( 6 letters | 2 syllables)
(scrabble score – 12)
- 1 |adjective| capable of producing offspring or vegetation.
- 2| adjective| intellectually productive. Prolific.
- (Wolfram Alpha)
- Fruitful in offspring or vegetation.
- Intellectually productive or inventive to a marked degree.
1. Producing or capable of producing an abundance of offspring or new growth; fertile.
2 –Of a woman or women – capable of becoming pregnant and giving birth.
Origin and Etymology
- First known use 1420
- Late Middle English: from French fécond or -Latin fecundus ‘fruitful’.
a 16c. Latinizing revision of the spelling of Middle English fecond (early 15c.), from Middle French fecond (Old French fecont “fruitful”), from Latin fecundus “fruitful, fertile, productive; rich, abundant,” from *fe-kwondo-, suffixed form (adjectival) of Latin root *fe-, corresponding to PIE *dhe(i)- “to suck, suckle,” also “produce, yield.
early 15c., from Latin fecunditatem (nominative fecunditas) “fruitfulness, fertility,” from fecundus “fruitful, fertile” (see fecund).
A Note from Merriam-Webster:
“Fecund and its synonyms ‘fruitful’ and ‘fertile’ all mean producing or capable of producing offspring or fruit, literally or figuratively. ‘Fecund’ applies to things that yield offspring, fruit, or results in abundance or with rapidity (‘a fecund herd’; ‘a fecund imagination’). ‘Fruitful’ emphasizes abundance, too – and often adds the implication that the results attained are desirable or useful – (‘fruitful plains’; ‘a fruitful discussion’). ‘Fertile’ implies the power to reproduce (‘a fertile woman’) or the power to assist in reproduction, growth, or development (‘fertile soil’; “a fertile climate for artists’).”
Having failed to remember the definition of ‘fecund‘ for what I hope is the last time, I now include it in One Word Each Day.The reason for the failing is, I daresay, the same reason that the Merriam-Webster site took pains to explain how ‘fecund‘ might be a less effective choice than ‘fruitful,’ its synonym. The esteemed Dictionary was too couth to be overt with that reason, so allow me.
feces(US) /faeces (UK): Waste matter remaining after food has been digested, discharged from the bowels; excrement.
Seeing and saying the word ‘fecund’ inevitably steer my mind toward the excremental implication of the entirely alternate term ‘feces.’ The power of ‘feces‘ repels audiences, which in itself is interesting. Etymological study brings little transparency:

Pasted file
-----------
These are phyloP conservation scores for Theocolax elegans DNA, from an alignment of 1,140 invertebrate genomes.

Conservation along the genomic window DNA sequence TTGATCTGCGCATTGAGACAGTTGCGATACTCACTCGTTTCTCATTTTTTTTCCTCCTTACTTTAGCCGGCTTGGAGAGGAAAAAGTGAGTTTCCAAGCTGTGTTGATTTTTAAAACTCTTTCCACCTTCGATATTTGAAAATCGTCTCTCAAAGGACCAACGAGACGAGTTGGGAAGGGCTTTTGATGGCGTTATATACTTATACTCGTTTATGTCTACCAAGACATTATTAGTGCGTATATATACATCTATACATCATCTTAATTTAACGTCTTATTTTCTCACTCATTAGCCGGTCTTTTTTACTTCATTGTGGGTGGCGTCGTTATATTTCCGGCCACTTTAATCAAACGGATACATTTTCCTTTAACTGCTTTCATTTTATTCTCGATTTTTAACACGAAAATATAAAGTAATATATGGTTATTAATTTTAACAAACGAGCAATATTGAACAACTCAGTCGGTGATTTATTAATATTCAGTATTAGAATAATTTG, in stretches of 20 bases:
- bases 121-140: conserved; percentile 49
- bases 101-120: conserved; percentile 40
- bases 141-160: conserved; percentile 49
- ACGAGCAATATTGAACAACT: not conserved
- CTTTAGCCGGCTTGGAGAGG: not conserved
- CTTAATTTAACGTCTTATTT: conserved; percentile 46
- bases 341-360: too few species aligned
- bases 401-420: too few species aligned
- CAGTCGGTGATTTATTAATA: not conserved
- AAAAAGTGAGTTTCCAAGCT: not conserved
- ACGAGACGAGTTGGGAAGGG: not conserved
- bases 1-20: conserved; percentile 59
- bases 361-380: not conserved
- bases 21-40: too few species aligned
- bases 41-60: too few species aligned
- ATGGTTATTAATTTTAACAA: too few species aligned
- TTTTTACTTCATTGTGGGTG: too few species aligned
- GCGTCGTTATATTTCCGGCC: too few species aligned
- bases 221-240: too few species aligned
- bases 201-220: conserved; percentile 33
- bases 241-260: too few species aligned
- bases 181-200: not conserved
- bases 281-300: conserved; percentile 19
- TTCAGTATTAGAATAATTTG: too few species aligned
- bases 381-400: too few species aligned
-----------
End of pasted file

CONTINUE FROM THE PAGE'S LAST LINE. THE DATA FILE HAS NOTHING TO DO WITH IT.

also faeces, c. 1400, “dregs,” from Latin faeces “sediment, dregs,” plural of faex (genitive faecis) “grounds, sediment, wine-lees, dregs,” which is of unknown origin. Specific sense of “human excrement” is from 1630s in English but is not found in classical Latin. Hence Latin faex populi “the dregs of the people; the lowest class of society.”
1570s, “to purify,” from Latin defaecatus, past participle of defaecare “cleanse from dregs, purify,” from the phrase de faece “from dregs” (plural faeces; see feces). Excretory sense first recorded 1830 (defecation), American English, from French.
Apparently, somewhere in the fuzzy lines of history the word ‘feces‘ or ‘faeces‘ leaped forward in its morphing from what might have been a future where it was used only by specialists, into a sign so repulsive that it alters other terms that merely look or sound like it.
The magic of words lies not in the their changing definitions, but in the meanings derived from those definitions and external factors. Definition is simply the surface form or outline of a word. The meaning provides the worsd’s weight or gravity. The meaning of feces, to my mind, acts as anchor dragging other words along with it to the soggy bottoms the mind’s recesses. ‘Fecund,’ I fear;is but a casualty the dark magic that has been played upon ‘feces.’